- The supply chain is informed of securing contracts in a timely fashion and with written confirmation (purchase orders).
- Staff and crew have access to information about working hours and conditions and are consulted and informed if any changes need to be made.
- Regulatory authorities have access to relevant policies and plans at appropriate points throughout the event planning cycle.
- Local community is kept informed of relevant information at key points during the event planning cycle.
- Potential attendees should be kept up to date with ticket release dates, event information, programming and other relevant information.
- Bidding and tendering processes should be transparent and not at risk of corruption.
- Local community should be kept informed of relevant information at key points during the event planning cycle.
- Performance outcomes should be disclosed.
- Assurance and scrutiny by external parties such as NGO observers and standards certifying bodies.
- Policies are in place to ensure transparency, anti-corruption and good governance.
|Transparency in Sports|
Transparency within the sporting sector of the event industry is also a major issue. Corruption can come in the form of match fixing or athlete doping.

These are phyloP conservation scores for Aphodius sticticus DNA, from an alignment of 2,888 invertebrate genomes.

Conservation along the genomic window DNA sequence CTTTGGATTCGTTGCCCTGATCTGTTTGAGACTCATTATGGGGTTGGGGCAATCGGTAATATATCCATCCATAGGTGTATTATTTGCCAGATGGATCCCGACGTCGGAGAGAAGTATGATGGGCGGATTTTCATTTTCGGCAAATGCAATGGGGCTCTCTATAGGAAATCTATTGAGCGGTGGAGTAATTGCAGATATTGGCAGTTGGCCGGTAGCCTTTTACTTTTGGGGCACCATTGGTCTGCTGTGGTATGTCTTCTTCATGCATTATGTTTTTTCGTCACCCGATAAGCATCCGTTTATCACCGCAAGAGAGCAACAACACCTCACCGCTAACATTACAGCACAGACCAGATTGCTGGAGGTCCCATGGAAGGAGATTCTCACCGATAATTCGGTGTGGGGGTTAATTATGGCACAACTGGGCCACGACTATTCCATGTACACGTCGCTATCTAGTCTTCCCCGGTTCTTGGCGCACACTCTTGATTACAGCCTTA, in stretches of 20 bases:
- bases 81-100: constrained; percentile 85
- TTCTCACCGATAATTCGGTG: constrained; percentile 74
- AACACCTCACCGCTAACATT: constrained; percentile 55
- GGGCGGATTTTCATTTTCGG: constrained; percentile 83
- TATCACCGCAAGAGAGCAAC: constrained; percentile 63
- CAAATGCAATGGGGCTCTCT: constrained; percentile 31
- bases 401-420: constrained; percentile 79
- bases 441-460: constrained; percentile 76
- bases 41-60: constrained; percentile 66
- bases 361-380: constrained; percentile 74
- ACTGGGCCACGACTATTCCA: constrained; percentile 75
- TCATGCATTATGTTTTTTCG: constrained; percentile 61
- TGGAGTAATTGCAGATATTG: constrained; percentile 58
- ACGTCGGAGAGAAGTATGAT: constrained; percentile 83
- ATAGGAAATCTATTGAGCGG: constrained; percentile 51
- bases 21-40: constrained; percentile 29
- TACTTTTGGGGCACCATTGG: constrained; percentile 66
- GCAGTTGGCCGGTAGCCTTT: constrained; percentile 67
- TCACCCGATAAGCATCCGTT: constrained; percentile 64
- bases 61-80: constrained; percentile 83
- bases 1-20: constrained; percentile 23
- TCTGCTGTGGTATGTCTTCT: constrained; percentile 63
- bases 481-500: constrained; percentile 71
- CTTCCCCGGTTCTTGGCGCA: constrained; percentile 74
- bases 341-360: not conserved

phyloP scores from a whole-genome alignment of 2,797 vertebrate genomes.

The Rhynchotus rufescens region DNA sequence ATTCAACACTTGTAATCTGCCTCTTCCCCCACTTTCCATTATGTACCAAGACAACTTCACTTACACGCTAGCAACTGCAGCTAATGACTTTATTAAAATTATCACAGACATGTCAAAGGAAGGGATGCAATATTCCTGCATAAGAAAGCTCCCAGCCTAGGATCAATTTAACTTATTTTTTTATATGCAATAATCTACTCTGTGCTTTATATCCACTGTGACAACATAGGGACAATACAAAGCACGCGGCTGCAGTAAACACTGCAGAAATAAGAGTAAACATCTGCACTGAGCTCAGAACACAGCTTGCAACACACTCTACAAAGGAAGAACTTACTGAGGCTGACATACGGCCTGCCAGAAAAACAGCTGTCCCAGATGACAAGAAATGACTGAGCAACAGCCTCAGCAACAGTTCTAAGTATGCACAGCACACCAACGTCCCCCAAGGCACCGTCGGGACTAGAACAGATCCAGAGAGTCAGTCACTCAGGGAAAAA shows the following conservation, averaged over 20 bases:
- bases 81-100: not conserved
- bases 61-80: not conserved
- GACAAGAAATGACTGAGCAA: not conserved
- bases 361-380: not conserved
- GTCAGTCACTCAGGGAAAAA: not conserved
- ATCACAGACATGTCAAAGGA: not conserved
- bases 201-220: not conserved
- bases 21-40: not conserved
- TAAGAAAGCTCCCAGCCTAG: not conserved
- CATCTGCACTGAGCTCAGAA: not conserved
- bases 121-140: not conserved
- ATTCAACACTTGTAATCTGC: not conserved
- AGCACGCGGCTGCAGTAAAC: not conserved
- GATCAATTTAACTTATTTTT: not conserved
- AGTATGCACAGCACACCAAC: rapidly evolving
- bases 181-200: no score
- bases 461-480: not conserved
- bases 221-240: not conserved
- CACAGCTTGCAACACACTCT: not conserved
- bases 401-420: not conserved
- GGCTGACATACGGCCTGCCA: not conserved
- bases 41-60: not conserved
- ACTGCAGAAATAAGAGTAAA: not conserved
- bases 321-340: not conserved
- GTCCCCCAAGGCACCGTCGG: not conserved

Transparency International works within the sports sector, particularly in major sporting events, on prevention and education in match-fixing and good governance within sports bodies.
Recent concerns have included forced evictions and police brutality during preparations for the 2016 Rio Olympics, labour rights violations of workers involved in the construction of stadiums and infrastructure for the 2022 World Cup finals in Qatar, the non-payment of wages at the 2014 Sochi Olympics and concerns over freedom of speech at the 2008 Beijing Olympics.
The Sport and Rights Alliance (SRA) is a coalition of leading NGOs, sports organisations and trade unions. It was founded in early 2015 to address the decision-makers of international sports mega-events to introduce measures to ensure these events are always organised in a way that respects human rights (including labour rights), the environment and anti-corruption requirements at all stages of the process – from bidding, through to the development and delivery phase to final reporting. The SRA includes Amnesty International, Football Supporters Europe, Human Rights Watch, the International Trade Union Confederation, and Transparency International Germany.